Blake’s Seven

I grew up with Blake’s Seven. It was one of only a very few new SF TV shows on when I was a a kid. The others, for context, were Doctor Who, Battlestar Galactica, and Buck Rogers in the 25th Century. I avidly watched Doctor Who and Battlestar, but avoided Buck Rogers for complicated reasons I don’t remember. Repeats meant I knew of Lost In Space and Star Trek (the original series). SF at the movies suitable for a kid of my age was dominated by Star Wars.

I only mention all that to help understand why it was I loved Blake’s Seven at the time, and why it is that I currently wouldn’t call myself a fan of the series yet I do have a fondness for it. I know I read some of the tie-in books, but not the one by Paul Darrow, and I haven’t listened to any of the Big Finish audio plays.

I have interacted with the TV series three times: first as a first time audience slightly younger than the target audience yet more than able to ‘get it’; secondly as a young adult SF fan watching it with first-timers of my age group and seeing it through their eyes; and now as an older SF fan who writes critiques and fiction and is interested in seeing what influenced me.

I had intended to watch Blake’s Seven again at some stage, and was prodded to by the death of Gareth Thomas earlier this year. Or, to be strictly accurate, the mentions of the show in my Twitter feed relating to the actor’s death. I tweeted the odd ‘spoiler free’ observation on my watch, which I finished last night. I did fair rocket through them, usually watching three or four episodes in a sitting.

Overall, seasons 1 to 3, and then the last episode of season 4, have a nihilism not usually present in most SF for a general audience. I think, actually, that’s what I still like about it. The scripts, characters, acting, and direction are all generally excellent, as are the sets and model work (though very, very dated for a modern audience used to computer-generated SFX). The story arcs for each character are amazingly consistent given the episodic nature of what is really an adventure show.

Season 1 is astonishingly good as far as the role of women is concerned. Women aren’t just present, they have agency. Two friends said to me when we were talking about the series yesterday that they thought it was because creator Terry Nation was writing ciphers rather than male characters or female characters. But, Ben Steed needs to be called out for outright misogyny – more in his season 4 script (Power) than his season 3 one (Moloch).

Race is a whole other thing. In fact, during season 1 I was wondering if the Federation dystopia includes a back story of where everyone who is not white was wiped out. That carries through (was it one of the unstated reasons why Hal Mellanby left Earth?), and I wonder if this was ever conscious or not. I suspect the latter. I am interested in other people’s views on that.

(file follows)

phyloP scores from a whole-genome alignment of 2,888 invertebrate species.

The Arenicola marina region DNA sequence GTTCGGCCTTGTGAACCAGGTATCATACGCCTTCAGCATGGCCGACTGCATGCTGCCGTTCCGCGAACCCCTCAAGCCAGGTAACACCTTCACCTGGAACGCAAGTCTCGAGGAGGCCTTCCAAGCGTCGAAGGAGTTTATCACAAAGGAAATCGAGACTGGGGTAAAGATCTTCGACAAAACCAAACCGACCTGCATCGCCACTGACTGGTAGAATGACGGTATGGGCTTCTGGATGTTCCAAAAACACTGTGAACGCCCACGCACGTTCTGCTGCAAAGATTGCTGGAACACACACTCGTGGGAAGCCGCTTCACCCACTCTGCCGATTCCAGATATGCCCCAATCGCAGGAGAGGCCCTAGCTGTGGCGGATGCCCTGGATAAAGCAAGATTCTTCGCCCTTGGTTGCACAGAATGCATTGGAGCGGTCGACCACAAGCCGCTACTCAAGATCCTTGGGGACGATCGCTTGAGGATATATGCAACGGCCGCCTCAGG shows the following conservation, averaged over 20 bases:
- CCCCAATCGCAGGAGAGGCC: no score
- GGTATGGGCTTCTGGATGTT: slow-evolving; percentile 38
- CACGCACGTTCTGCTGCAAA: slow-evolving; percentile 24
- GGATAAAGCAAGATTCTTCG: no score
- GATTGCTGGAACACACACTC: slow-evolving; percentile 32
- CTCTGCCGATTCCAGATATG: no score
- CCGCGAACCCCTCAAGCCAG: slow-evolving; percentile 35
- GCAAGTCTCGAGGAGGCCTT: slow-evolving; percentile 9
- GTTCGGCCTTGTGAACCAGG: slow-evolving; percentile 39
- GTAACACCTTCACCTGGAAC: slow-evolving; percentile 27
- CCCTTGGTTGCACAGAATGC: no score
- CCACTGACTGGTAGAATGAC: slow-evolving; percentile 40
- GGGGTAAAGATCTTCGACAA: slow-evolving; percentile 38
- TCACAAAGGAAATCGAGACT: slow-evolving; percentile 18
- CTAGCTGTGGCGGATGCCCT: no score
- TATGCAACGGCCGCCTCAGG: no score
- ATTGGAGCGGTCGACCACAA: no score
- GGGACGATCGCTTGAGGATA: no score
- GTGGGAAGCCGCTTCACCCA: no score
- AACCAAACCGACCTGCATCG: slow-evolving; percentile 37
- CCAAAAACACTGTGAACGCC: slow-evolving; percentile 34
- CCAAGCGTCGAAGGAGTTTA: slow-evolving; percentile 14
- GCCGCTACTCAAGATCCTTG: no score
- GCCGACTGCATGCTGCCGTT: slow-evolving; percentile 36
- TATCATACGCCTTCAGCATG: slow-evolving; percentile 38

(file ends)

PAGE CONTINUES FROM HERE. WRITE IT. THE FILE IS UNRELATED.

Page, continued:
Season 4 is just – odd. I remember it best because we had a video recorder by that point and could record and re-watch. (We actually got it at when season 3 was nearing the end of its run on Aussie TV, so parts of Moloch and Terminal I remember very well). It wasn’t until I re-watched Blake last night that I was so struck by how different in tone the rest of season 4 is to the rest of the show. It’s not just the set and costume changes, it’s the whole feel. The little night-club bounce in the theme tune kind of catches it – far more big 1980s pizzaz rather than the edgier political darkness that was always there in the others. Blake brings that right back, and I’m not talking about the last scene.

Anyway, highlights remain Servalan – Jacqueline Pearce is phenomenal all the way through; the Liberator; and Peter Tuddenham’s amazingly diverse voices for the various computers, and I adore the odd times when Orac, Zen and Slave interact (never the three together, sadly).

My favourite episodes are Duel, Sarcophagus, and Blake. I also like Sand, and Ultraworld surprised me in being better than I remembered. The weirdest thing was watching Killer – I know I had seen it, quite likely more than once, but I had no memory of it. Odd, because it’s very good, and has the most extraordinary costumes.

Anyway. Blake’s Seven. Very much of its time and place, and I enjoyed it more than not.

Oh, and I most definitely prefer Stephen Grief’s portrayal of Travis then Brian Croucher’s.